Woody Allen said, “If you want to make God laugh, tell him your plans.” I am a planner through and through. I wake up every day beginning to think of a daily agenda and set goals that I wish to accomplish. If I want a day off, I have to plan not to have a plan. What some might call controlling I would call organized. At the young age of fourteen, I had a plan. I had my life figured out and knew what I wanted and when I wanted it. I bet God laughed at my plans that day. I laugh now when I think of those plans.
The agenda for my life was a series of accomplishments I somehow thought would lead to a satisfying life. Accomplishments like graduating with honors, playing collegiate soccer, living in Colorado. It was all about what I wanted for my life and I wasn’t going to yield that to anyone; not even God.
Over the course of the next several years, every plan I made was foiled. I tore my ACL twice in one year preventing me from playing soccer. My family moved away from Colorado. My relationships failed. For one reason or another, all of my plans didn’t work out leaving me with two options: fight or surrender.
“The Necklace” is a short story by Guy de Maupassant in which the main character, Mathilda, borrows a necklace from wealthy friend in order to keep up appearances. To her dismay, Mathilda loses the jewel within the necklace. She and her husband decide to buy a jewel to replace it and go through a financial crisis due to the expense. Years later, Mathilda meets her friend again and come to learn that the original jewel was a costume jewel that she replaced with genuine stones.
I wonder how Mathilda’s friend felt at learning the gems were real. She gave her necklace away and when it was returned it was infinitely more valuable.
My plans are much like that necklace. I had them to “keep up with appearances.” Yes, my plans were ruined. They were spoiled. Did it discourage me? Absolutely. I wanted so badly to play varsity soccer in high school and go on to play in college. I wanted to forever live near the mountains. However, once I finally gave my plans away and relinquished my control, they were returned to me infinitely more precious and infinitely more valuable.
Some call this action obedience. Some call it trust. Some call it faith. I call it the hardest lesson I ever learned. The act of surrendering the things I held most dear felt like ripping a band-aid off of a cut or pouring hydrogen peroxide on an infected wound. It hurts, burns and stings, perhaps for a long time, but it’s the only way to let the wound heal.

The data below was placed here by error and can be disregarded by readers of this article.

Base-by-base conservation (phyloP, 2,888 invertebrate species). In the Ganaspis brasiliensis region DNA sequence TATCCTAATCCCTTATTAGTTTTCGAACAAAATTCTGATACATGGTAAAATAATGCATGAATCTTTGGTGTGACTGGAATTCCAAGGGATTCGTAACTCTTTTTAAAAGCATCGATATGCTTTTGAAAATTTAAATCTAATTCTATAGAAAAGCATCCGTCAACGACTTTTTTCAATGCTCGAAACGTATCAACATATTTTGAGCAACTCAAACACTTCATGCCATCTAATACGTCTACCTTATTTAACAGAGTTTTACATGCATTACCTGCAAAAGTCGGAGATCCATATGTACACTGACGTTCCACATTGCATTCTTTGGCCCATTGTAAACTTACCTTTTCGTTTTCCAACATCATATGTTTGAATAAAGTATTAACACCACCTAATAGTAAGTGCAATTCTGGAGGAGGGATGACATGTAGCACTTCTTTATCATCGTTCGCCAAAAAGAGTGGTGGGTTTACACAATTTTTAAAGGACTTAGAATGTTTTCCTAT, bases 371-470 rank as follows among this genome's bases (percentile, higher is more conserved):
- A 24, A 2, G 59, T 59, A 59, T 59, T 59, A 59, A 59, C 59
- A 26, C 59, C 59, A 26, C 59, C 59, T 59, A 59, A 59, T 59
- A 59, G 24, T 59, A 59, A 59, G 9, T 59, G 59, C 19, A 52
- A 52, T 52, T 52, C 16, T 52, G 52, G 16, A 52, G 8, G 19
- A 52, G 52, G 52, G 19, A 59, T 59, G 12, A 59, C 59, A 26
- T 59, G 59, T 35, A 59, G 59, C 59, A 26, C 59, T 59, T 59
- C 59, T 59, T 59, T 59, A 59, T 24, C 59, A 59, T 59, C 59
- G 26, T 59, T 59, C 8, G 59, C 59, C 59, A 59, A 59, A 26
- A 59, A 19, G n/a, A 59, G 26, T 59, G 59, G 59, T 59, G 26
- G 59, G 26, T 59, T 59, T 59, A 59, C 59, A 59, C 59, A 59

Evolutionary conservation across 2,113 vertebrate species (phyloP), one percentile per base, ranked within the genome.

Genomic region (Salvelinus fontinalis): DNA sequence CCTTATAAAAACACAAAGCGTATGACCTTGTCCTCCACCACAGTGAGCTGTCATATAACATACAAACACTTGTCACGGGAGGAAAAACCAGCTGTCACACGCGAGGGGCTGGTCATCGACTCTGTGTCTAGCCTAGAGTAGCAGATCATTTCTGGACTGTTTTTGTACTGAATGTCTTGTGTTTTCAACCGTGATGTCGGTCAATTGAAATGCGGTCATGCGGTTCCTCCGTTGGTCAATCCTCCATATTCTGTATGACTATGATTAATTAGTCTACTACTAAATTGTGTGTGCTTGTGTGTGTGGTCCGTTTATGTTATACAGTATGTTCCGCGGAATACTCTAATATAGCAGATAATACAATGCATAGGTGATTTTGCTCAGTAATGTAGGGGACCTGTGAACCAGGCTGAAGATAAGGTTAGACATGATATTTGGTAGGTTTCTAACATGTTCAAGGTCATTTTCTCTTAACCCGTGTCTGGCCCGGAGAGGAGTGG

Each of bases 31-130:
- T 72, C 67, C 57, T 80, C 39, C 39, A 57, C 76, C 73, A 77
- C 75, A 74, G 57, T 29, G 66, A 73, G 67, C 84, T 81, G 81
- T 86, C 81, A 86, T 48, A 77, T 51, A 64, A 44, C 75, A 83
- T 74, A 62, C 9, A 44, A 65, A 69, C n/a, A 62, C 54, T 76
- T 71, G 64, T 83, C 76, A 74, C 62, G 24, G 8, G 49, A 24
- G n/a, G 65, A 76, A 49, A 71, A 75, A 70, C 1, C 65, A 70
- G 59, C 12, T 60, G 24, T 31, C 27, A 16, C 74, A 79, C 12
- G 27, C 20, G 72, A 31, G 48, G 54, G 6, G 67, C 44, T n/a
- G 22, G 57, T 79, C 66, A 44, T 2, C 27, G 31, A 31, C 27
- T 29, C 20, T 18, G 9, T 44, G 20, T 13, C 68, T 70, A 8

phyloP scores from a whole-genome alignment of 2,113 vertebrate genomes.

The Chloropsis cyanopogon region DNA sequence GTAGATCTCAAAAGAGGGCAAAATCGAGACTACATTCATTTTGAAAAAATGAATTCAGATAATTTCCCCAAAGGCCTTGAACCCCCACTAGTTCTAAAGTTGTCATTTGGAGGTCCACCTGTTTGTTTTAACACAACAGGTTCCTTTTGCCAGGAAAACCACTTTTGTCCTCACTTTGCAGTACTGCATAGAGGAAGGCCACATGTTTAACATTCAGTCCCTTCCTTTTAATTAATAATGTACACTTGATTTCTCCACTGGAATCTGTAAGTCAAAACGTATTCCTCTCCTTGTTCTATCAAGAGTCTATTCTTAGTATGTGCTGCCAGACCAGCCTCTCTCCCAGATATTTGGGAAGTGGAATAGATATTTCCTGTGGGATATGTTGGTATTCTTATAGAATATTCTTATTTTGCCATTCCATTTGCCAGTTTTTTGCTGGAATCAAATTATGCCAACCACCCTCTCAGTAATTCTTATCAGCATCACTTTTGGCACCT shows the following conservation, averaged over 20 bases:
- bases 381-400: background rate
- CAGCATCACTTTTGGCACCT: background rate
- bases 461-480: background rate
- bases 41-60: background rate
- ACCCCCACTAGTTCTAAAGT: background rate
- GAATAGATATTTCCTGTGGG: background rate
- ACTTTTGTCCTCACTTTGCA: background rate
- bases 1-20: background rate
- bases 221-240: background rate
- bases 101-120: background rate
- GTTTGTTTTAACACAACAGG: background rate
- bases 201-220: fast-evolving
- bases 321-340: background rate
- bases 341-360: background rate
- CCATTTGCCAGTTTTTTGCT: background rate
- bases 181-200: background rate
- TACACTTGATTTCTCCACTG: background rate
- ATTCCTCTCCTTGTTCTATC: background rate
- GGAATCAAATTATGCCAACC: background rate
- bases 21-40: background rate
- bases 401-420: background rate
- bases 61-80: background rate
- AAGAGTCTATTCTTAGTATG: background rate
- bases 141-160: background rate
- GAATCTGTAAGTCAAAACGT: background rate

Growing up, my family had a playset in the backyard built of wood. One day, I was climbing on some of the wooden planks and got a splinter in my foot. My mother had to use a needle to pull some skin away in order to pull the splinter out. I remember screaming, “You’re killing me! You’re killing me!” to try and get her to stop because the pain was so bad. I would rather have the pain of the splinter than go through the pain of getting it removed. In reality, if my mom would have left the splinter, it would have done far worse damage to me.
My plans were my splinter and getting it removed was painful but it would have done far worse damage to my life to leave them intact. As Graham Kendrick said, “All I once held dear/ built my life upon/ all this world reveres/ and wars to own/ all I once thought gain/ I have counted loss/ spent and worthless now/ compared to this.” This is what Paul speaks of in Philippians. This captures the painfully sweet essence of surrender. It is the irony of giving up everything in order to gain everything.
Elizabeth Elliott said, “I will find rest nowhere but in His holy will that is unspeakably beyond my largest notions of what he is up to.” Surrender is hard. It is painful. It is disappointing. But trading in the necklace of fake gems for genuine stones brings far more value.